Aldi store


Aldi, Co-op and Morrisons are among retailers backing the first whole-town trial of a digital deposit return scheme (DDRS), The Grocer can reveal.

The three-month trial, which starts in Brecon, Wales on 13 July, was announced two weeks after the UK’s first DRS scheme was shelved, amid huge controversy and growing claims from supporters that a digital-based system could be a far less costly alternative for industry and governments.

Whilst there is no deposit in the trial, more than 4,000 households will be able to claim a 10p reward, digitally on an app or manually from stores, each time they recycle drinks containers with the trial including PET bottles, cans, gas and Tetra Pak products sold by more than 20 different retailers.

Companies running the trial, which is also backed by major suppliers including Nestlé and Danone, are expecting around 250,000 product returns during the period, which they say is by far the biggest trial to date of DDRS technology.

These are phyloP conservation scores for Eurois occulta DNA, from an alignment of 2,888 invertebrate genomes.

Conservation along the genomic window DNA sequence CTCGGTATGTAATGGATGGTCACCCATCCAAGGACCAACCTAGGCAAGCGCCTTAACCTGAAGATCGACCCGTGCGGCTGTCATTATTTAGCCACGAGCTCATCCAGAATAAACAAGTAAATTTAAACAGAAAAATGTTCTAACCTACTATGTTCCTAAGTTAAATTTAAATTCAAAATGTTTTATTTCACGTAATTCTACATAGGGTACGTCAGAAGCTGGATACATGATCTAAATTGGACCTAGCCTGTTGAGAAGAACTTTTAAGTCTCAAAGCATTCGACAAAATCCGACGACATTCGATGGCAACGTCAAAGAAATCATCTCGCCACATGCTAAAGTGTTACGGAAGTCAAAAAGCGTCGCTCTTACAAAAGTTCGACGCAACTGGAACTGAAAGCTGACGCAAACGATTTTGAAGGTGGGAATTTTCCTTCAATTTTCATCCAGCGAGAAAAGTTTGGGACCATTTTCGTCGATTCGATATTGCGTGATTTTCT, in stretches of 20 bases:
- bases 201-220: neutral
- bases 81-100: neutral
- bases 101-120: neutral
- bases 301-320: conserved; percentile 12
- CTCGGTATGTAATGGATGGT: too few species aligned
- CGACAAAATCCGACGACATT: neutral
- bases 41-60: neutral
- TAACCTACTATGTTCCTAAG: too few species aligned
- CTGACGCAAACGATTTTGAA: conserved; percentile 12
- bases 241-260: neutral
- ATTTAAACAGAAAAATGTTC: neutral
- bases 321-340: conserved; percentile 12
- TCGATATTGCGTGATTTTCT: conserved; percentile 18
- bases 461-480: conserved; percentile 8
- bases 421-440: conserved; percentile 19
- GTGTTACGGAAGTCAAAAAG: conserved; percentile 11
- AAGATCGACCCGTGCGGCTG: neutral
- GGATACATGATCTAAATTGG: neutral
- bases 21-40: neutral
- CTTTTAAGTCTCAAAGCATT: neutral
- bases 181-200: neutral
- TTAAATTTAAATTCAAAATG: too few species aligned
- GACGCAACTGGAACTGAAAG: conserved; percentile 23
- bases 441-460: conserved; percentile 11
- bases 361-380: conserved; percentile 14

A marketing campaign will ask households to scan a QR code when they recycle products at home for kerbside collections, with community bins and over the counter return points at local c-stores as well as Holland & Barrett also being employed.

Other major retailers involved include Boots and WH Smith.

The first town trials of DDRS were due to have been carried out in Welshpool, starting in the autumn, but were postponed and then canned after Tesco pulled out, amid the ongoing chaos of the wider DRS rollout in Scotland and proposals for a system across the UK.

However, Duncan Midwood, a consultant for the DDRS Alliance, which is being supported by waste giant Biffa and Wrap, said there was a growing belief that digital would be a major part of the solution for DRS, able to save retailers from the huge expenses involved in employing a network of reverse vending machines.

Whilst the trial includes glass it will only be returnable via kerbside collections, with Midwood saying it “avoided the nightmare” of glass being returned to stores.

“Momentum is building behind digital,” said Midwood. “I’m as confident as I ever have been that DDRS is the future, but that is not to downplay the barriers ahead in making it happen.”